The grant reduces the amount of property tax payable for a principal residence and is not accessible by corporations or owners of rental properties.

As announced in Jan. 2021, the Budget confirms that the threshold for the phase-out of the homeowner grant is increased to $1.625 million from $1.525 million for 2021. For properties valued above the threshold, the grant is reduced by $5 for every $1,000 of assessed value that exceeds the threshold.

Key takeaways

  • The Budget provides more assistance to BC families by reducing property taxes and continuing benefit payments.

INDIRECT TAX MEASURES

Exemption for Electric Bicycles and Tricycles

Effective April 21, 2021, the Provincial Sales Tax (PST) exemption for bicycles has now been expanded to include electric bicycles and tricycles and related parts and services.

Electric bicycles and tricycles must meet several criteria to qualify for this exemption:

  • Must have foot pedals or hand cracks that allow for human propulsion
  • Tires to have a diameter of at least 350 millimeters
  • Maximum motor power of 500 watt
  • Limited to a motor-assisted top speed of 32 km/hour

Exemption for new resident’s effects temporarily expanded

Effective back to March 11, 2019, the existing one-year PST exemption for personal goods brought into BC by a new resident of the province has been extended to the earlier of January 2023 or one year following the end of the most recent quarantine order.

Grey market vehicles sales

The existing PST refund for motor vehicles purchased in BC and re-sold within seven days will be eliminated, due to concerns around the use of vehicles as potential money-laundering mediums. Any person that purchases a vehicle that is otherwise subject to PST, will be deemed to acquire it for personal use and not for resale purposes, unless the person provides evidence to the seller that they are registered for PST. The effective date for these changes will be announced in a future regulation.

Speculation and Vacancy Tax (SVT)

New exemptions

Two new SVT exemptions have been introduced to provide relief for certain organizations, starting with the SVT reporting year ending Dec. 31, 2020. Government agencies such as municipalities, regional districts and First Nations that own residential property through corporations, will qualify for an exemption from the SVT related to those residential properties.

Effective Nov. 27, 2018, the SVT exemption for residential properties held by a registered charity will be extended to cases where the title to the property is held by a trustee on behalf of the charity.

Due to the retroactive effective date of this amendment, there may be an opportunity for registered charities who own real property through a trustee of a trust to amend prior SVT returns to recover SVT previously paid.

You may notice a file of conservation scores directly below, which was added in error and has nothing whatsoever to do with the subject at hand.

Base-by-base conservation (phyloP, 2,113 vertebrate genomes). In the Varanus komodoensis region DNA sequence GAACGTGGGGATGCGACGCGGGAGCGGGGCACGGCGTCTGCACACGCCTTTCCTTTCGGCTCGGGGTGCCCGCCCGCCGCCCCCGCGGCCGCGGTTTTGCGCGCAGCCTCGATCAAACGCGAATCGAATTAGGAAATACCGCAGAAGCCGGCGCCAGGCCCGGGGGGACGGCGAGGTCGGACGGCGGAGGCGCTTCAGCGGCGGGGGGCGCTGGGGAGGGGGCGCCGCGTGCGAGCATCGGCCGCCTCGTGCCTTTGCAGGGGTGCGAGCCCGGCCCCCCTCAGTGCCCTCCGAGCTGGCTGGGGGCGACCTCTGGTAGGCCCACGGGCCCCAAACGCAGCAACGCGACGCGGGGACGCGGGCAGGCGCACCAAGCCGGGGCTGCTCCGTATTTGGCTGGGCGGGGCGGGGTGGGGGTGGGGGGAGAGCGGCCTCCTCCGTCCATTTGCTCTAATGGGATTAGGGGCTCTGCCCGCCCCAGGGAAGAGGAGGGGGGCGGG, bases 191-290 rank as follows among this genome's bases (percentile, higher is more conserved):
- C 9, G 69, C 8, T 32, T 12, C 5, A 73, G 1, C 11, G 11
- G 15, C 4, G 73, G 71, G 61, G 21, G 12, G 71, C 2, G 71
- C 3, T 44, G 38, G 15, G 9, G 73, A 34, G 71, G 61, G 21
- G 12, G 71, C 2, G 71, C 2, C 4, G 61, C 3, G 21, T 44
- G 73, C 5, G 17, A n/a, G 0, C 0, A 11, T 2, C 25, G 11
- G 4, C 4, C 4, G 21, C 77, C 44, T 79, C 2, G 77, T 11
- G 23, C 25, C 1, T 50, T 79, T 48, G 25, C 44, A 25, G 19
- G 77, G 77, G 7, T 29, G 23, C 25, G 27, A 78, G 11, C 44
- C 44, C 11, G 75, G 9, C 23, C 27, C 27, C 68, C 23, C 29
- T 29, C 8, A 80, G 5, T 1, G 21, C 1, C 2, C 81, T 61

Definition of beneficial owner amended

Effective Nov. 27, 2018, an individual whose interest in BC residential property is established due to being a trustee of a testamentary trust is no longer included in the definition of a beneficial owner for the purposes of the SVT. This change will generally affect BC seniors and spouses that are involved in life interest trusts related to estate planning.

Carbon Tax Act

Effective April 1, 2021, the rate increased to $45 per tonne of carbon dioxide equivalent emissions and will change to $50 per tonne on April 1, 2022, a one year delay from the original schedule of rate increases. This measure is projected to reduce planned carbon tax collections by $288 million in this fiscal year. The corresponding increase to the climate action tax credit for BC individuals and families is also delayed by one year.

Motor Fuel Tax Act

The eligibility for motor fuel tax refunds is expanded to include recipients of certain disability assistance, or a person that receives disability supplement from Indigenous Services Canada. Further, former Canadian Armed Forces personnel who medically retired with a 100% disability pension due to service related injuries, are now eligible for this rebate. This provides a maximum refund of $500 per year. The change will be effective April 20, 2021.

Tobacco Tax Act

Effective July 1, 2021, the tax on cigarettes, heated tobacco products (vaping products) and loose tobacco products will increase from 29.5 cents to 32.5 cents per cigarette. Heated tobacco products will also increase to 32.5 cents per heated tobacco product. Tax on loose tobacco will increase to 65 cents per gram to align taxes on this product with premade cigarettes.

Key takeaways

  • Budget 2021 introduces tweaks to existing indirect taxes as well as new exemptions to PST and SVT.

Thank you to the following contributors to this article:

Dan Beauchamp, Senior Director
Jordan Labrecque, Senior Associate
Sigita Bersenas, Project Coordinator

RSM CONTRIBUTORS